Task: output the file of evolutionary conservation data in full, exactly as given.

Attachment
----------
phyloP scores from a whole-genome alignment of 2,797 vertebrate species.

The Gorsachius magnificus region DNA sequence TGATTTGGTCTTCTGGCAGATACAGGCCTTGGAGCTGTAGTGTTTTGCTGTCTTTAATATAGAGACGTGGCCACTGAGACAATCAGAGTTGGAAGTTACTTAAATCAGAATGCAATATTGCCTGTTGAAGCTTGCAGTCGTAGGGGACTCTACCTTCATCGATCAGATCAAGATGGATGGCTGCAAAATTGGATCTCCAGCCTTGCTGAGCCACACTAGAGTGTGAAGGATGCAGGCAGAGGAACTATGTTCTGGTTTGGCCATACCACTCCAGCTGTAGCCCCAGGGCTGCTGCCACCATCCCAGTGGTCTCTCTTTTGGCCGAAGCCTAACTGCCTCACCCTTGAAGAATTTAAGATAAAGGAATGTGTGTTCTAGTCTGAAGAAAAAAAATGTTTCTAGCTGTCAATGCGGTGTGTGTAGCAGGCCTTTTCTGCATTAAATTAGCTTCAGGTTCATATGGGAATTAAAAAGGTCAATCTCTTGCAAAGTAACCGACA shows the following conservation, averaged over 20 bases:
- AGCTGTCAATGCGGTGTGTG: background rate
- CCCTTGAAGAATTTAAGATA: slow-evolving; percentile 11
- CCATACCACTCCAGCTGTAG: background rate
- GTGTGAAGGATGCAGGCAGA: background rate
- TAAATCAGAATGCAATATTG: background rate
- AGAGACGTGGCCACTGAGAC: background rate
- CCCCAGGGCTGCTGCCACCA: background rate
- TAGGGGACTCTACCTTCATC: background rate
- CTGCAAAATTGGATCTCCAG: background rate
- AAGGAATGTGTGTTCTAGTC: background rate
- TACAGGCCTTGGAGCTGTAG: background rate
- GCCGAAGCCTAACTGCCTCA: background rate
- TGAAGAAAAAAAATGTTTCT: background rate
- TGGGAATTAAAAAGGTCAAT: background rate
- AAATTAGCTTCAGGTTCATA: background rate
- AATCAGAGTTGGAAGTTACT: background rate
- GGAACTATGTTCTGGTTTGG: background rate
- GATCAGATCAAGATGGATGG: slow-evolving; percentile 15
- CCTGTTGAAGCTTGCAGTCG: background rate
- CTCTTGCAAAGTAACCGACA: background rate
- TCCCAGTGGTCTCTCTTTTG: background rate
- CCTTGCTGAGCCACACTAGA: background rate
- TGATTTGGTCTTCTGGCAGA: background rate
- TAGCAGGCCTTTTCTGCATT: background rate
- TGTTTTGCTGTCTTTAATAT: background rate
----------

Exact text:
phyloP scores from a whole-genome alignment of 2,797 vertebrate species.

The Gorsachius magnificus region DNA sequence TGATTTGGTCTTCTGGCAGATACAGGCCTTGGAGCTGTAGTGTTTTGCTGTCTTTAATATAGAGACGTGGCCACTGAGACAATCAGAGTTGGAAGTTACTTAAATCAGAATGCAATATTGCCTGTTGAAGCTTGCAGTCGTAGGGGACTCTACCTTCATCGATCAGATCAAGATGGATGGCTGCAAAATTGGATCTCCAGCCTTGCTGAGCCACACTAGAGTGTGAAGGATGCAGGCAGAGGAACTATGTTCTGGTTTGGCCATACCACTCCAGCTGTAGCCCCAGGGCTGCTGCCACCATCCCAGTGGTCTCTCTTTTGGCCGAAGCCTAACTGCCTCACCCTTGAAGAATTTAAGATAAAGGAATGTGTGTTCTAGTCTGAAGAAAAAAAATGTTTCTAGCTGTCAATGCGGTGTGTGTAGCAGGCCTTTTCTGCATTAAATTAGCTTCAGGTTCATATGGGAATTAAAAAGGTCAATCTCTTGCAAAGTAACCGACA shows the following conservation, averaged over 20 bases:
- AGCTGTCAATGCGGTGTGTG: background rate
- CCCTTGAAGAATTTAAGATA: slow-evolving; percentile 11
- CCATACCACTCCAGCTGTAG: background rate
- GTGTGAAGGATGCAGGCAGA: background rate
- TAAATCAGAATGCAATATTG: background rate
- AGAGACGTGGCCACTGAGAC: background rate
- CCCCAGGGCTGCTGCCACCA: background rate
- TAGGGGACTCTACCTTCATC: background rate
- CTGCAAAATTGGATCTCCAG: background rate
- AAGGAATGTGTGTTCTAGTC: background rate
- TACAGGCCTTGGAGCTGTAG: background rate
- GCCGAAGCCTAACTGCCTCA: background rate
- TGAAGAAAAAAAATGTTTCT: background rate
- TGGGAATTAAAAAGGTCAAT: background rate
- AAATTAGCTTCAGGTTCATA: background rate
- AATCAGAGTTGGAAGTTACT: background rate
- GGAACTATGTTCTGGTTTGG: background rate
- GATCAGATCAAGATGGATGG: slow-evolving; percentile 15
- CCTGTTGAAGCTTGCAGTCG: background rate
- CTCTTGCAAAGTAACCGACA: background rate
- TCCCAGTGGTCTCTCTTTTG: background rate
- CCTTGCTGAGCCACACTAGA: background rate
- TGATTTGGTCTTCTGGCAGA: background rate
- TAGCAGGCCTTTTCTGCATT: background rate
- TGTTTTGCTGTCTTTAATAT: background rate